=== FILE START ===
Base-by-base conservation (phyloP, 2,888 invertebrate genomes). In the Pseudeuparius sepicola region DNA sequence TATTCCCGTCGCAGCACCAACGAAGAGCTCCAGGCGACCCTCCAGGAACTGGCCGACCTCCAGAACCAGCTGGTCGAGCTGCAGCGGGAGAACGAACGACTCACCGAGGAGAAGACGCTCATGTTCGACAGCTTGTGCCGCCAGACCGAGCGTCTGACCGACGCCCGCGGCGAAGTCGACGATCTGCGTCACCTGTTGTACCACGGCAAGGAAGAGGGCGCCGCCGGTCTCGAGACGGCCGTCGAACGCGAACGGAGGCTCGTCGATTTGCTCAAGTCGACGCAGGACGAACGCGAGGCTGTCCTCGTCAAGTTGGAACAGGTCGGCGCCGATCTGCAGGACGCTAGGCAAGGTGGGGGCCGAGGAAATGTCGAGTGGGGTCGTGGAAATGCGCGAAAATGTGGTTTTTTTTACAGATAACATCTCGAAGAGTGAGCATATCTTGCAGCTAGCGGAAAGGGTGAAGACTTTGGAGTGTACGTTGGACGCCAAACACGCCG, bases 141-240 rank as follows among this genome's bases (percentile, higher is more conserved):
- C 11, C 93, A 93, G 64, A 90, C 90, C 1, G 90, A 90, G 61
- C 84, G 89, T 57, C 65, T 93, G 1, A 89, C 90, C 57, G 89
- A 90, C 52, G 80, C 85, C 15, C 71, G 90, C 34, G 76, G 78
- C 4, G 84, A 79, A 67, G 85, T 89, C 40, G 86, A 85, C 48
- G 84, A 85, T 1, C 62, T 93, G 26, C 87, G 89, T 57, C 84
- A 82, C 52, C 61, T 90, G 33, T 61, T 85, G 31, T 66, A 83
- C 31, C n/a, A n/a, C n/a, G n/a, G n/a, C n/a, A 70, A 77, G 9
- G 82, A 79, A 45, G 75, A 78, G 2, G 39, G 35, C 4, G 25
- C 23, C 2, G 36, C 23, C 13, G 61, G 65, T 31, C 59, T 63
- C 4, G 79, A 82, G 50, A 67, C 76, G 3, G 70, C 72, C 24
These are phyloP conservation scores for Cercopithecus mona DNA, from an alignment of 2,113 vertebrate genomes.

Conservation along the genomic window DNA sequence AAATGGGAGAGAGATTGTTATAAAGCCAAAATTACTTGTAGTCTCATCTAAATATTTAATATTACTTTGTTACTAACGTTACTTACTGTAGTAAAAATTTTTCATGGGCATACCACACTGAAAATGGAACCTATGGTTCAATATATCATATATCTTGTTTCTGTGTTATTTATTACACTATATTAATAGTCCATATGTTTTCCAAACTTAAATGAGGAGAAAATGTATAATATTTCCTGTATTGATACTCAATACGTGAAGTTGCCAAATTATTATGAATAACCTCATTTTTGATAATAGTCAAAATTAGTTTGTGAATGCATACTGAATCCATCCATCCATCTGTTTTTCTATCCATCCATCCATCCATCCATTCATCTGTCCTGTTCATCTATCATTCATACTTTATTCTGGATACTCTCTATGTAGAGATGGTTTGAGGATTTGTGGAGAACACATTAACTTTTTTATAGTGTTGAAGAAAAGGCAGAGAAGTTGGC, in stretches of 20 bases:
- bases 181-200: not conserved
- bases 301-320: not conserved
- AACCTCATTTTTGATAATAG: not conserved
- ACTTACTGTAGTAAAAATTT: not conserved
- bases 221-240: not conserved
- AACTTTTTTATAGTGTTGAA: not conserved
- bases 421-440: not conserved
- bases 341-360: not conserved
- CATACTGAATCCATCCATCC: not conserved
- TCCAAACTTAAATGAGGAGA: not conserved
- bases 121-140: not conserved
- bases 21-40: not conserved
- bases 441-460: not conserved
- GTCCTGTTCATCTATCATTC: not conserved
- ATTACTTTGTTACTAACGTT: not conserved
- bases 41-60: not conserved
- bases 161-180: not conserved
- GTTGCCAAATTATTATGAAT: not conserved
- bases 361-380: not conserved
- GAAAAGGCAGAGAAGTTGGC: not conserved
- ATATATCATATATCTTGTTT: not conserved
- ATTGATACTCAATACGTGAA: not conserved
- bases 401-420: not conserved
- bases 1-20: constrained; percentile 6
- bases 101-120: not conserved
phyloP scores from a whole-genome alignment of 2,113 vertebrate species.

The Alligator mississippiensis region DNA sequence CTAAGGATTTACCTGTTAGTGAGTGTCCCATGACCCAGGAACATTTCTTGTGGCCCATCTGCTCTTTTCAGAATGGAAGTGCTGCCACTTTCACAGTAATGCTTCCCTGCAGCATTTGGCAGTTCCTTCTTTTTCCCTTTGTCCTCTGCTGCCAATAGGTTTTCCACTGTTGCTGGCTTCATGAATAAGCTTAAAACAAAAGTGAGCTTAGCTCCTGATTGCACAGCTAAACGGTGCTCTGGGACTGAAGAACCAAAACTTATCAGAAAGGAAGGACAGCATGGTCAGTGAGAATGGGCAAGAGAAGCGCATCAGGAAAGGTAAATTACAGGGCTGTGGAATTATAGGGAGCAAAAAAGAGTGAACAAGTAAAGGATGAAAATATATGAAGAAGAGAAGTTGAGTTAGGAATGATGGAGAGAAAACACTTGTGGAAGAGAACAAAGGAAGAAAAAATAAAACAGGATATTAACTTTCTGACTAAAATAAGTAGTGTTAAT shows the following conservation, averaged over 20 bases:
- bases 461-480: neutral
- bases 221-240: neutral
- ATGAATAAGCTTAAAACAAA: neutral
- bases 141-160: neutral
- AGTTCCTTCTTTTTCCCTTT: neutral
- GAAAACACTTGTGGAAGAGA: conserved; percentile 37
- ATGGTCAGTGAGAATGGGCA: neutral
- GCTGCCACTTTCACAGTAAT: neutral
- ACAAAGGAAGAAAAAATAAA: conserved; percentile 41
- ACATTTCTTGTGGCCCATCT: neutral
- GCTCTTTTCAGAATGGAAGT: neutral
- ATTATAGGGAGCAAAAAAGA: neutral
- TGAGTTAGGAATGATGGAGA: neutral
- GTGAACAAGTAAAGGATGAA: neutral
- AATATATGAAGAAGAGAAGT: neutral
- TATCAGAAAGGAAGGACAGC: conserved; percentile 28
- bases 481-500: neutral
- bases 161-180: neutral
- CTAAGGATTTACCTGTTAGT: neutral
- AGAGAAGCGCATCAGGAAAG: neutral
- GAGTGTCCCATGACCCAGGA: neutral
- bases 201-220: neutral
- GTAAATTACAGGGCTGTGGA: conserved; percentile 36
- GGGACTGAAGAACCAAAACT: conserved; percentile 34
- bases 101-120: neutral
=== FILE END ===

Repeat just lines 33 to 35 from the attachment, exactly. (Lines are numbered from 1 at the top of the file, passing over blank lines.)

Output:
- GAAAAGGCAGAGAAGTTGGC: not conserved
- ATATATCATATATCTTGTTT: not conserved
- ATTGATACTCAATACGTGAA: not conserved